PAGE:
The “even playing field classroom” model is based on the idea of equipping every classroom with the tools and resources needed to optimize and enhance the learning environment for every student. McMinn’s leaders had the school district’s technical staff evaluate how to best meet the needs of the students from a technical aspect—what infrastructure was required to support new technologies, what equipment did the district need to prevent these types of audio and visual disruptions from occurring, and what would the installations entail.
McMinn’s teachers and administrators were also involved in the evaluation and planning process. At the end of February 2017, the “even playing field classroom proposal” was reviewed and approved by McMinn’s school board, with the board approving funding to purchase new touchscreen whiteboards and audio enhancements systems for McMinn’s 375 classrooms.
“The concept behind this classroom is that when our students walk into any room at McMinn, they are immediately on an even playing field in terms of their hearing and visual capabilities,” says Pierce. “Every classroom will have three-point accessibility—keyboard, touchscreen, and stylus—to accommodate each teacher’s instructional approach. For example, it is very difficult for a math instructor to teach math using a touchscreen or a keyboard. With this new system, they will have access to a stylus they can use to write down and solve problems. This provides teachers the flexibility they need to be successful in their classrooms.”
Holistic Well-Being of Students
McMinn’s even playing field classroom fits into the district’s overall holistic approach to learning. “Everything we do at McMinn is about improving each child’s learning experience,” says Pierce. “We look beyond instruction and analyze how we can improve every aspect that impacts a child’s ability to learn and thrive in the classroom. For example, we provide no cost breakfast for every student in our district regardless of their economic standing. Studies show that students are more engaged, alert, and perform better in the classroom after eating breakfast, so we made breakfast available at no cost for every student.”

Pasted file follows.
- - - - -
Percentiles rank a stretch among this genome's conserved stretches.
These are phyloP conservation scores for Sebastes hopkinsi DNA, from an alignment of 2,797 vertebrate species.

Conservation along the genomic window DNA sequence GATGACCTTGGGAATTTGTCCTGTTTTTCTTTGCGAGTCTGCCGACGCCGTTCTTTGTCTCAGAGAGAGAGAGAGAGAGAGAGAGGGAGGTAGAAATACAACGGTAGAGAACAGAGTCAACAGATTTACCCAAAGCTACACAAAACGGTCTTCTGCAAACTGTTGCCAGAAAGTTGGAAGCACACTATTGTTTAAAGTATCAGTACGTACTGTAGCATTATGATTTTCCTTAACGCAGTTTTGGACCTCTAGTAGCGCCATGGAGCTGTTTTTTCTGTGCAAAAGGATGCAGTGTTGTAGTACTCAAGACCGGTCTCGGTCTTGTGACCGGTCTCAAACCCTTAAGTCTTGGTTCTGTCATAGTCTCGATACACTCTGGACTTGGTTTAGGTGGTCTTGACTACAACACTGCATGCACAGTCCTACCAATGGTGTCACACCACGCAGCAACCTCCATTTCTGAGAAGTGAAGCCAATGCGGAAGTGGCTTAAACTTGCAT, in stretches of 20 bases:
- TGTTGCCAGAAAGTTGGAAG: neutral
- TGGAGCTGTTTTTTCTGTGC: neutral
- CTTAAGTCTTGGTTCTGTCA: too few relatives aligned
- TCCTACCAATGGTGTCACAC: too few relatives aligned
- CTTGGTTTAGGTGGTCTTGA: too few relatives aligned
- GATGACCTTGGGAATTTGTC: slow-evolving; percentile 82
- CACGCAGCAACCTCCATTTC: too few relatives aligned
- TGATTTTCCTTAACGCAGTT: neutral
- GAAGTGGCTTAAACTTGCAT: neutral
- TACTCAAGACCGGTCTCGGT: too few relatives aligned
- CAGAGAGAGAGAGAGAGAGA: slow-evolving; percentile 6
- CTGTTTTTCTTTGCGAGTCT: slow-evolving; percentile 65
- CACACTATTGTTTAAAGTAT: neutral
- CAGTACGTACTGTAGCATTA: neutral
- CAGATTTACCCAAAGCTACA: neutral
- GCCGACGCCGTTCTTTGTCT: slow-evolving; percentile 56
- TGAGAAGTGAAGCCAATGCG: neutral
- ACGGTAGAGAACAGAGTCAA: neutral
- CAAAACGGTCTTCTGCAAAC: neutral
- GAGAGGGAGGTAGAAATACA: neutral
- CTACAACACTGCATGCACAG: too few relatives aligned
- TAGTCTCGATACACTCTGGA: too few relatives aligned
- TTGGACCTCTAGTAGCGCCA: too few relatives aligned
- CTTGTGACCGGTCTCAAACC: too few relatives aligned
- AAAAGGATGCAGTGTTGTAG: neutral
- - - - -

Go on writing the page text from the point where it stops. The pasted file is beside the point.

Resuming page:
Like many other school districts in the nation, McMinn is in the midst of planning and deploying its initial 1:1 sites. Instead of deploying devices on a grade-wide or schoolwide basis, McMinn is empowering its teachers by giving each one the choice to become an early-adopter of the new devices. The school district’s initiative, named “Right Time Teachers,” requires teachers to apply to become one of the district’s first forty classrooms that receives the 1:1 devices.
McMinn’s leaders have a blind scoring rubric that they will use to evaluate each teacher’s application to ensure they are selecting innovative and effective teachers who want to implement technology to enhance their students’ learning. “We are excited about our 1:1 program, but we want to ensure our teachers are using the technology when it’s the right time to do so,” says Pierce. “Sometimes using a pen and paper make more sense in certain situations, and we don’t want to take that decision away from our amazing teachers. These ‘right time teachers’ will pave the way for their colleagues and serve as models and mentors for our other teachers within McMinn as we deploy more devices.”
McMinn’s recent infrastructure upgrades combined with its comprehensive technology integration strategy are transforming an already high-performing school district into a thriving, student-centered learning institution where providing for the holistic well-being of each child is the focus. “None of this would work if we didn’t have a good team concept,” says Pierce. “Director Blevins’s leadership and the support of our school board has enabled us to establish a reputation of excellence. At McMinn, we are building for the future and integrating the resources and tools our students need to be successful.”